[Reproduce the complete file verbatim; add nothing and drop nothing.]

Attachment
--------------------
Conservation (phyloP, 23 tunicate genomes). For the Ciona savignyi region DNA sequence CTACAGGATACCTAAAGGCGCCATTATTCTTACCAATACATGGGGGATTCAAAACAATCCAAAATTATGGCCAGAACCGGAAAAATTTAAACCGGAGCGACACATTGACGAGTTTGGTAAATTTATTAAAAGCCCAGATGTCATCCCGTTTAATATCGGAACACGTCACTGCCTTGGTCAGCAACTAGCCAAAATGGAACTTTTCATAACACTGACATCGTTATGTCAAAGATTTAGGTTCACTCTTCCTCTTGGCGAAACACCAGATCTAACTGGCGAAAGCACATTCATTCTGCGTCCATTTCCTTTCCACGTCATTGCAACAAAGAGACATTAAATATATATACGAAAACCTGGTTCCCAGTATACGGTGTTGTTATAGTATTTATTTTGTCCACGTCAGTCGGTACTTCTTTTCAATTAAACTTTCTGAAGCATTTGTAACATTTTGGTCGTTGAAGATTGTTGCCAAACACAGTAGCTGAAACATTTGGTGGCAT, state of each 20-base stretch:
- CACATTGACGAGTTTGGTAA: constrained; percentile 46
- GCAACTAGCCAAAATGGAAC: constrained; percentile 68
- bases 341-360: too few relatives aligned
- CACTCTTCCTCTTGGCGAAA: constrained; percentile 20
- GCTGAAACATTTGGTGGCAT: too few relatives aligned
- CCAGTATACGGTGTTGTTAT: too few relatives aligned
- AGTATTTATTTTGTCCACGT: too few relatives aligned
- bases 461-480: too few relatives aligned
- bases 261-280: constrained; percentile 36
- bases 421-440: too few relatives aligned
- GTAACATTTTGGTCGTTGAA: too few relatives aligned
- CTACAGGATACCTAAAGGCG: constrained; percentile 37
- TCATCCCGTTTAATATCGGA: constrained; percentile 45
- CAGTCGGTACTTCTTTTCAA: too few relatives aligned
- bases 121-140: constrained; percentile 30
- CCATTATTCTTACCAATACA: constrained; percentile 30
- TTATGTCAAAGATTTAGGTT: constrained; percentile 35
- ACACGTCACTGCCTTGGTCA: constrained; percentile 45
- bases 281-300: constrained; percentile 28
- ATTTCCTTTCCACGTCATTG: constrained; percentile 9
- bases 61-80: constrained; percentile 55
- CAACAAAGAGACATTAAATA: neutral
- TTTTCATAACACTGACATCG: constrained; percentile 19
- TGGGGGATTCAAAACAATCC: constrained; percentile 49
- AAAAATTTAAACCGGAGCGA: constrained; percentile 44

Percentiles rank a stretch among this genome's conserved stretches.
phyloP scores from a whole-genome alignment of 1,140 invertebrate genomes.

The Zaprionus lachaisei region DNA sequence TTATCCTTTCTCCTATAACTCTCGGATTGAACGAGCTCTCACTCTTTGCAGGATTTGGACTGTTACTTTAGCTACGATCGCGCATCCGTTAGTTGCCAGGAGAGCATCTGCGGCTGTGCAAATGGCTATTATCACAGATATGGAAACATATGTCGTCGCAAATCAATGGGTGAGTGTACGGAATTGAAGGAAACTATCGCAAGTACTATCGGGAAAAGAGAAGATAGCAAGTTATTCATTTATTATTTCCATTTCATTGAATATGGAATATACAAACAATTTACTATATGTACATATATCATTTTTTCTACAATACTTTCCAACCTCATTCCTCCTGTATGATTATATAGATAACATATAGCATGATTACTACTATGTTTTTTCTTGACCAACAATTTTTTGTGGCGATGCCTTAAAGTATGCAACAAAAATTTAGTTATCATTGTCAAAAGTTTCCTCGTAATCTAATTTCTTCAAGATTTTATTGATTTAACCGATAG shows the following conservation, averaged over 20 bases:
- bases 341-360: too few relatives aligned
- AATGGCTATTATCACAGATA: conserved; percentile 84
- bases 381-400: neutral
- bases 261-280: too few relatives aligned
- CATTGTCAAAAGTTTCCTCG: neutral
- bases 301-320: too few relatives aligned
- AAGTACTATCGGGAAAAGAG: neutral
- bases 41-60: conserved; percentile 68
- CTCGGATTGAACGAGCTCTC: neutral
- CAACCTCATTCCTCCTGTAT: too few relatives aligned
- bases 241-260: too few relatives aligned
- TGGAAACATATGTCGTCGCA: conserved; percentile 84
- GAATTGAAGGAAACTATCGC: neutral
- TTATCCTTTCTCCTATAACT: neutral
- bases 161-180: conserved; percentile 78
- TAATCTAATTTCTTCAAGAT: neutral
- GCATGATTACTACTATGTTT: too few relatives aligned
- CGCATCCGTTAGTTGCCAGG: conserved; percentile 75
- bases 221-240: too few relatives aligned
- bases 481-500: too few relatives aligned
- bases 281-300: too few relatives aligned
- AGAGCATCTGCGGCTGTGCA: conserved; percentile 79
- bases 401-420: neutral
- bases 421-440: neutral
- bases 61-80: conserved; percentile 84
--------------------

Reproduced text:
Conservation (phyloP, 23 tunicate genomes). For the Ciona savignyi region DNA sequence CTACAGGATACCTAAAGGCGCCATTATTCTTACCAATACATGGGGGATTCAAAACAATCCAAAATTATGGCCAGAACCGGAAAAATTTAAACCGGAGCGACACATTGACGAGTTTGGTAAATTTATTAAAAGCCCAGATGTCATCCCGTTTAATATCGGAACACGTCACTGCCTTGGTCAGCAACTAGCCAAAATGGAACTTTTCATAACACTGACATCGTTATGTCAAAGATTTAGGTTCACTCTTCCTCTTGGCGAAACACCAGATCTAACTGGCGAAAGCACATTCATTCTGCGTCCATTTCCTTTCCACGTCATTGCAACAAAGAGACATTAAATATATATACGAAAACCTGGTTCCCAGTATACGGTGTTGTTATAGTATTTATTTTGTCCACGTCAGTCGGTACTTCTTTTCAATTAAACTTTCTGAAGCATTTGTAACATTTTGGTCGTTGAAGATTGTTGCCAAACACAGTAGCTGAAACATTTGGTGGCAT, state of each 20-base stretch:
- CACATTGACGAGTTTGGTAA: constrained; percentile 46
- GCAACTAGCCAAAATGGAAC: constrained; percentile 68
- bases 341-360: too few relatives aligned
- CACTCTTCCTCTTGGCGAAA: constrained; percentile 20
- GCTGAAACATTTGGTGGCAT: too few relatives aligned
- CCAGTATACGGTGTTGTTAT: too few relatives aligned
- AGTATTTATTTTGTCCACGT: too few relatives aligned
- bases 461-480: too few relatives aligned
- bases 261-280: constrained; percentile 36
- bases 421-440: too few relatives aligned
- GTAACATTTTGGTCGTTGAA: too few relatives aligned
- CTACAGGATACCTAAAGGCG: constrained; percentile 37
- TCATCCCGTTTAATATCGGA: constrained; percentile 45
- CAGTCGGTACTTCTTTTCAA: too few relatives aligned
- bases 121-140: constrained; percentile 30
- CCATTATTCTTACCAATACA: constrained; percentile 30
- TTATGTCAAAGATTTAGGTT: constrained; percentile 35
- ACACGTCACTGCCTTGGTCA: constrained; percentile 45
- bases 281-300: constrained; percentile 28
- ATTTCCTTTCCACGTCATTG: constrained; percentile 9
- bases 61-80: constrained; percentile 55
- CAACAAAGAGACATTAAATA: neutral
- TTTTCATAACACTGACATCG: constrained; percentile 19
- TGGGGGATTCAAAACAATCC: constrained; percentile 49
- AAAAATTTAAACCGGAGCGA: constrained; percentile 44

Percentiles rank a stretch among this genome's conserved stretches.
phyloP scores from a whole-genome alignment of 1,140 invertebrate genomes.

The Zaprionus lachaisei region DNA sequence TTATCCTTTCTCCTATAACTCTCGGATTGAACGAGCTCTCACTCTTTGCAGGATTTGGACTGTTACTTTAGCTACGATCGCGCATCCGTTAGTTGCCAGGAGAGCATCTGCGGCTGTGCAAATGGCTATTATCACAGATATGGAAACATATGTCGTCGCAAATCAATGGGTGAGTGTACGGAATTGAAGGAAACTATCGCAAGTACTATCGGGAAAAGAGAAGATAGCAAGTTATTCATTTATTATTTCCATTTCATTGAATATGGAATATACAAACAATTTACTATATGTACATATATCATTTTTTCTACAATACTTTCCAACCTCATTCCTCCTGTATGATTATATAGATAACATATAGCATGATTACTACTATGTTTTTTCTTGACCAACAATTTTTTGTGGCGATGCCTTAAAGTATGCAACAAAAATTTAGTTATCATTGTCAAAAGTTTCCTCGTAATCTAATTTCTTCAAGATTTTATTGATTTAACCGATAG shows the following conservation, averaged over 20 bases:
- bases 341-360: too few relatives aligned
- AATGGCTATTATCACAGATA: conserved; percentile 84
- bases 381-400: neutral
- bases 261-280: too few relatives aligned
- CATTGTCAAAAGTTTCCTCG: neutral
- bases 301-320: too few relatives aligned
- AAGTACTATCGGGAAAAGAG: neutral
- bases 41-60: conserved; percentile 68
- CTCGGATTGAACGAGCTCTC: neutral
- CAACCTCATTCCTCCTGTAT: too few relatives aligned
- bases 241-260: too few relatives aligned
- TGGAAACATATGTCGTCGCA: conserved; percentile 84
- GAATTGAAGGAAACTATCGC: neutral
- TTATCCTTTCTCCTATAACT: neutral
- bases 161-180: conserved; percentile 78
- TAATCTAATTTCTTCAAGAT: neutral
- GCATGATTACTACTATGTTT: too few relatives aligned
- CGCATCCGTTAGTTGCCAGG: conserved; percentile 75
- bases 221-240: too few relatives aligned
- bases 481-500: too few relatives aligned
- bases 281-300: too few relatives aligned
- AGAGCATCTGCGGCTGTGCA: conserved; percentile 79
- bases 401-420: neutral
- bases 421-440: neutral
- bases 61-80: conserved; percentile 84